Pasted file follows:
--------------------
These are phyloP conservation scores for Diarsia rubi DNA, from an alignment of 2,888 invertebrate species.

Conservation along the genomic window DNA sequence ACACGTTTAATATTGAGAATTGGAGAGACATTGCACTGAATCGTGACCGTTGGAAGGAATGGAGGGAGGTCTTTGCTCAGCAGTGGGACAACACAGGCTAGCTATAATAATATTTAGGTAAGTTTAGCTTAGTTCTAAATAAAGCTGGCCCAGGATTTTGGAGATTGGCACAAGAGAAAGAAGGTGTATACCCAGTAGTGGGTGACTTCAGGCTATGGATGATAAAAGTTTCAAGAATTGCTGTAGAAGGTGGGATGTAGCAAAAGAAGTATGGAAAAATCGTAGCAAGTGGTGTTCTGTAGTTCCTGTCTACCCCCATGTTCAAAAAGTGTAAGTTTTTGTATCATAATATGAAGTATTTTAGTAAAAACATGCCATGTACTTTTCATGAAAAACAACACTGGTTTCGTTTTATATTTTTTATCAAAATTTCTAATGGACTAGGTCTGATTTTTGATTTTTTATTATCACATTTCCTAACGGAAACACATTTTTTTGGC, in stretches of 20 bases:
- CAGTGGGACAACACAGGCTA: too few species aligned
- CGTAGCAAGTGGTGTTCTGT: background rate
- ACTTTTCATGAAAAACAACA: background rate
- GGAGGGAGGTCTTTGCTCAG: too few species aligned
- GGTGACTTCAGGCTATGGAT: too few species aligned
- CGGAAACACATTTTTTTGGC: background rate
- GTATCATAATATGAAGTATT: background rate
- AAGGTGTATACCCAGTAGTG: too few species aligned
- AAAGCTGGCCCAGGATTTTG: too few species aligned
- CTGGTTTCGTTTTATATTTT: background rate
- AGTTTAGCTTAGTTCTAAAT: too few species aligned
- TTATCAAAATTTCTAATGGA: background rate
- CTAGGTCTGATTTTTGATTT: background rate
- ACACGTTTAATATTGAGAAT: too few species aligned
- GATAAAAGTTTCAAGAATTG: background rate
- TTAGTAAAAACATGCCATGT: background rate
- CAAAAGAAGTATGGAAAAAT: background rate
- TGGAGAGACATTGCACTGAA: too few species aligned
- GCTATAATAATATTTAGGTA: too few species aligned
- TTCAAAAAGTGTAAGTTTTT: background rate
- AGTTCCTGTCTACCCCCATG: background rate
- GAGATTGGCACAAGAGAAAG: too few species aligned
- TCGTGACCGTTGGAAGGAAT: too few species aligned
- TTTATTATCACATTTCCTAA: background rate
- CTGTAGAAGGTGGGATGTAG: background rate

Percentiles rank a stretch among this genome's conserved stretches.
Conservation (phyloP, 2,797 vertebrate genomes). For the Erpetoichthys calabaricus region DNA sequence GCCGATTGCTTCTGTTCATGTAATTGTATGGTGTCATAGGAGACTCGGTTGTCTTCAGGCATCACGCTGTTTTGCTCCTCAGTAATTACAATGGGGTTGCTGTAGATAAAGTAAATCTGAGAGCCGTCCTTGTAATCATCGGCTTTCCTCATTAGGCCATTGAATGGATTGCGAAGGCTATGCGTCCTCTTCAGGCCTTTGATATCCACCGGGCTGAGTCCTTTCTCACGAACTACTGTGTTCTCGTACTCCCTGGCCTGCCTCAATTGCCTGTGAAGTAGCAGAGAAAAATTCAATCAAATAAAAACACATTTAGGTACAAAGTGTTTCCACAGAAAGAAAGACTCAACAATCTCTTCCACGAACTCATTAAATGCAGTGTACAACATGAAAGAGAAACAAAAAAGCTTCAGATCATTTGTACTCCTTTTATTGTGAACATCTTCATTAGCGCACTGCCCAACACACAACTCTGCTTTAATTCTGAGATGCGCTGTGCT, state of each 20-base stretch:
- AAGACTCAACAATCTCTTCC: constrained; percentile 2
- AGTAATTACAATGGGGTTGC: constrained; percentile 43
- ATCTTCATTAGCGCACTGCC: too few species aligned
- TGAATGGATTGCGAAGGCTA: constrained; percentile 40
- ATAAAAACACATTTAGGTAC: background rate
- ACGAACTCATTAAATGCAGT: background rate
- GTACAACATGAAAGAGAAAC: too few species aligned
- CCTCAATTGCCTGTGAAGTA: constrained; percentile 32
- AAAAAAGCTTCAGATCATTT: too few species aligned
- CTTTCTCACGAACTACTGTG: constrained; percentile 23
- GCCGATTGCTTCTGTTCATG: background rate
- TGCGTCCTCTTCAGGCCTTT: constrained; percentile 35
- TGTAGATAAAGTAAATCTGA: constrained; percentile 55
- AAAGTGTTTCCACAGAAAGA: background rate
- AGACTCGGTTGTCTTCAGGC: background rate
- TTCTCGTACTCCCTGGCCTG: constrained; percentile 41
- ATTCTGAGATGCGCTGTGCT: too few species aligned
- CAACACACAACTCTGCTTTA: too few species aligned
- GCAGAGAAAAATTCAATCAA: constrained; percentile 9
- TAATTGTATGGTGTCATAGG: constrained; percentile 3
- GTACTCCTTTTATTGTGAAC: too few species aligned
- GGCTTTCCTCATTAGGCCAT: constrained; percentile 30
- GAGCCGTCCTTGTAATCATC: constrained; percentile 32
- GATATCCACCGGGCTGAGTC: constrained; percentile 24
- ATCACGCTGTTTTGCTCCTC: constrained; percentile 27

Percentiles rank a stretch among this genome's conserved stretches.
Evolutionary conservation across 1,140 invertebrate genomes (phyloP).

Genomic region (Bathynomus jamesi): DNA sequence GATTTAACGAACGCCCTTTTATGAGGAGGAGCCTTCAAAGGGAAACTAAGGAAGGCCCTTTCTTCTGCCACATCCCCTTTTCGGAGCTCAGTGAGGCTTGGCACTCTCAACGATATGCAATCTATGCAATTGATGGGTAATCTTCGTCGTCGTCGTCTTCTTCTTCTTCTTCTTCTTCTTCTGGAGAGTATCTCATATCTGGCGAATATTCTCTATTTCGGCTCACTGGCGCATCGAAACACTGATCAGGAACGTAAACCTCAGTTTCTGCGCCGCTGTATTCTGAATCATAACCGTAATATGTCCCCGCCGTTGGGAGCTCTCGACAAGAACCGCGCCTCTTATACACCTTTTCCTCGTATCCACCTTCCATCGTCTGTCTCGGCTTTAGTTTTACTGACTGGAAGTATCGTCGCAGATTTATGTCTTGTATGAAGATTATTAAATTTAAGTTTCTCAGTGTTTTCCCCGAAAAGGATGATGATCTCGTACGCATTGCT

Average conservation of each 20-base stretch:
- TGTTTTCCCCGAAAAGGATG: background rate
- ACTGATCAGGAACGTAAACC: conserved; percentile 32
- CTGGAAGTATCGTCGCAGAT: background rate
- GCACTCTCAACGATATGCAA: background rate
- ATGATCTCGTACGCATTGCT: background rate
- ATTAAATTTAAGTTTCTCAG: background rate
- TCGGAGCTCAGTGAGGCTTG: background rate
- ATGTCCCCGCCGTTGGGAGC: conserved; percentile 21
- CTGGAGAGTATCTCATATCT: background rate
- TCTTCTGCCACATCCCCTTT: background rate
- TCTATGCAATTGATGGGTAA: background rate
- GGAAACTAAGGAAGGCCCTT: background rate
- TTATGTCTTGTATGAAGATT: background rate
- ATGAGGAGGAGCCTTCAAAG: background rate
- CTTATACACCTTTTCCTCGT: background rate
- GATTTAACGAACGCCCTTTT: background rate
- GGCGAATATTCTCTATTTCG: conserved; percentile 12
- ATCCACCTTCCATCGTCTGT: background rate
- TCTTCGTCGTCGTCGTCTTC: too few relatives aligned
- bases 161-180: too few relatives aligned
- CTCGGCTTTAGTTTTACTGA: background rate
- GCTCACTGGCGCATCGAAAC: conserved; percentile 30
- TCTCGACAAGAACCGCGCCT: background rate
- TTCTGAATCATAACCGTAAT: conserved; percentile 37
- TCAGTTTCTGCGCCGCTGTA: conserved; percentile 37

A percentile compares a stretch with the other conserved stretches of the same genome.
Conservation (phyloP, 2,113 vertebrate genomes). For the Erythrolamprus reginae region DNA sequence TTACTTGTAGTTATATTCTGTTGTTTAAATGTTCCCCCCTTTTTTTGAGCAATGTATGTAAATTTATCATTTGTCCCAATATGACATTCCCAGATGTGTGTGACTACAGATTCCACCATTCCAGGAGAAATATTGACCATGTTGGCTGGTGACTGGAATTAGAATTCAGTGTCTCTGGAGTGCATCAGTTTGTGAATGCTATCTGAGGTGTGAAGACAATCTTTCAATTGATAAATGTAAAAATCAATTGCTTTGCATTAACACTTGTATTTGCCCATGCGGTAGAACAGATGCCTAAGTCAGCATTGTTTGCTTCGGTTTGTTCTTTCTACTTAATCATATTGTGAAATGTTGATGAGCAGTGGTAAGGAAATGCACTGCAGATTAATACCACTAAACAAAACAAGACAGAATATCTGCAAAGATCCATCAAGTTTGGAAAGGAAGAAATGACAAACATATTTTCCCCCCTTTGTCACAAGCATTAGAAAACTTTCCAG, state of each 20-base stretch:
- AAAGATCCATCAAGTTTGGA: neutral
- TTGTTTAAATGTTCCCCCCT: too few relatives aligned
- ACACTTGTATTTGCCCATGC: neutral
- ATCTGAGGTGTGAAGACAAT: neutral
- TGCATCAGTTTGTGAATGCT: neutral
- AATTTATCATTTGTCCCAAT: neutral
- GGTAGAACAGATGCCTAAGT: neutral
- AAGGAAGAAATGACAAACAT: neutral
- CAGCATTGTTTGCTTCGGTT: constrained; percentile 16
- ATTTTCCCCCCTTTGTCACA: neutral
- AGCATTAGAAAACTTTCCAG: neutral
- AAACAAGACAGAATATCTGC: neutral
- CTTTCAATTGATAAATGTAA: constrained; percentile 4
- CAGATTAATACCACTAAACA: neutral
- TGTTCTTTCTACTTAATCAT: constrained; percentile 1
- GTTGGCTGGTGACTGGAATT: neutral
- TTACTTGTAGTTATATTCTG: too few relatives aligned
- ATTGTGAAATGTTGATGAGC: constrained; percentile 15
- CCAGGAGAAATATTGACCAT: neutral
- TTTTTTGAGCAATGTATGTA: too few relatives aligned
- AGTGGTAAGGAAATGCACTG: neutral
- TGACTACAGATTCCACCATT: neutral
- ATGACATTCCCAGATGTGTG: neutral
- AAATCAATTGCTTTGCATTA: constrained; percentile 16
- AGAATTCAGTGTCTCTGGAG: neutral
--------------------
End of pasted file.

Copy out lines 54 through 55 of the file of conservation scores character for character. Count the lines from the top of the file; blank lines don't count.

- ATCACGCTGTTTTGCTCCTC: constrained; percentile 27

Percentiles rank a stretch among this genome's conserved stretches.